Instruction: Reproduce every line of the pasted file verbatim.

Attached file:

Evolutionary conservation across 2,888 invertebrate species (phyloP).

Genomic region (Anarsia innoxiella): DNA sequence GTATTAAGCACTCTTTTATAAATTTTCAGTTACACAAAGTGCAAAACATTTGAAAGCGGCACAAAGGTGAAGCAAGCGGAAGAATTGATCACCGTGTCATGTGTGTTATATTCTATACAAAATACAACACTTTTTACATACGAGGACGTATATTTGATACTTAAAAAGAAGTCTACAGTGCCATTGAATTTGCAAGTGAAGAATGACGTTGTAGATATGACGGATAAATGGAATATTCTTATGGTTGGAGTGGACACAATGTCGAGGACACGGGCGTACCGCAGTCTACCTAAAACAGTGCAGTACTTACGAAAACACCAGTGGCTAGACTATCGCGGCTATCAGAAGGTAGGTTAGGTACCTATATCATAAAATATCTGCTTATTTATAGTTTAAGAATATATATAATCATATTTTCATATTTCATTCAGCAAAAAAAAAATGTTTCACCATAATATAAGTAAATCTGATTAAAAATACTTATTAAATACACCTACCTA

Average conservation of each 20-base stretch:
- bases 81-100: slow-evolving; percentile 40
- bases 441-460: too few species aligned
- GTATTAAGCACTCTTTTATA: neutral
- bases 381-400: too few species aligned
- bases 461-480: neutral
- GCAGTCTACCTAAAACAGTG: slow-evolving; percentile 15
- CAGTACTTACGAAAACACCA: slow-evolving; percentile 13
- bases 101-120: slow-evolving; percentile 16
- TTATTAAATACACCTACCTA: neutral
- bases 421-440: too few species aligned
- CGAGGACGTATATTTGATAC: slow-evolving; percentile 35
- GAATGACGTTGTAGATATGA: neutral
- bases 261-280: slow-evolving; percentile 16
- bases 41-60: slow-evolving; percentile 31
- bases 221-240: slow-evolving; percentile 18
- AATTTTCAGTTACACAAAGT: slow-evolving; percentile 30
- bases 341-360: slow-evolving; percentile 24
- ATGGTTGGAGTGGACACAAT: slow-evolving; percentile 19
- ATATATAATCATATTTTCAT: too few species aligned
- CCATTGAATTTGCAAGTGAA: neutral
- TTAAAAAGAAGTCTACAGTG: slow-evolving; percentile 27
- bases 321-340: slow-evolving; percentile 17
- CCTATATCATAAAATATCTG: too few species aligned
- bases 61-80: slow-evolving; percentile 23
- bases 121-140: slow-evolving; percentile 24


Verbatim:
Evolutionary conservation across 2,888 invertebrate species (phyloP).

Genomic region (Anarsia innoxiella): DNA sequence GTATTAAGCACTCTTTTATAAATTTTCAGTTACACAAAGTGCAAAACATTTGAAAGCGGCACAAAGGTGAAGCAAGCGGAAGAATTGATCACCGTGTCATGTGTGTTATATTCTATACAAAATACAACACTTTTTACATACGAGGACGTATATTTGATACTTAAAAAGAAGTCTACAGTGCCATTGAATTTGCAAGTGAAGAATGACGTTGTAGATATGACGGATAAATGGAATATTCTTATGGTTGGAGTGGACACAATGTCGAGGACACGGGCGTACCGCAGTCTACCTAAAACAGTGCAGTACTTACGAAAACACCAGTGGCTAGACTATCGCGGCTATCAGAAGGTAGGTTAGGTACCTATATCATAAAATATCTGCTTATTTATAGTTTAAGAATATATATAATCATATTTTCATATTTCATTCAGCAAAAAAAAAATGTTTCACCATAATATAAGTAAATCTGATTAAAAATACTTATTAAATACACCTACCTA

Average conservation of each 20-base stretch:
- bases 81-100: slow-evolving; percentile 40
- bases 441-460: too few species aligned
- GTATTAAGCACTCTTTTATA: neutral
- bases 381-400: too few species aligned
- bases 461-480: neutral
- GCAGTCTACCTAAAACAGTG: slow-evolving; percentile 15
- CAGTACTTACGAAAACACCA: slow-evolving; percentile 13
- bases 101-120: slow-evolving; percentile 16
- TTATTAAATACACCTACCTA: neutral
- bases 421-440: too few species aligned
- CGAGGACGTATATTTGATAC: slow-evolving; percentile 35
- GAATGACGTTGTAGATATGA: neutral
- bases 261-280: slow-evolving; percentile 16
- bases 41-60: slow-evolving; percentile 31
- bases 221-240: slow-evolving; percentile 18
- AATTTTCAGTTACACAAAGT: slow-evolving; percentile 30
- bases 341-360: slow-evolving; percentile 24
- ATGGTTGGAGTGGACACAAT: slow-evolving; percentile 19
- ATATATAATCATATTTTCAT: too few species aligned
- CCATTGAATTTGCAAGTGAA: neutral
- TTAAAAAGAAGTCTACAGTG: slow-evolving; percentile 27
- bases 321-340: slow-evolving; percentile 17
- CCTATATCATAAAATATCTG: too few species aligned
- bases 61-80: slow-evolving; percentile 23
- bases 121-140: slow-evolving; percentile 24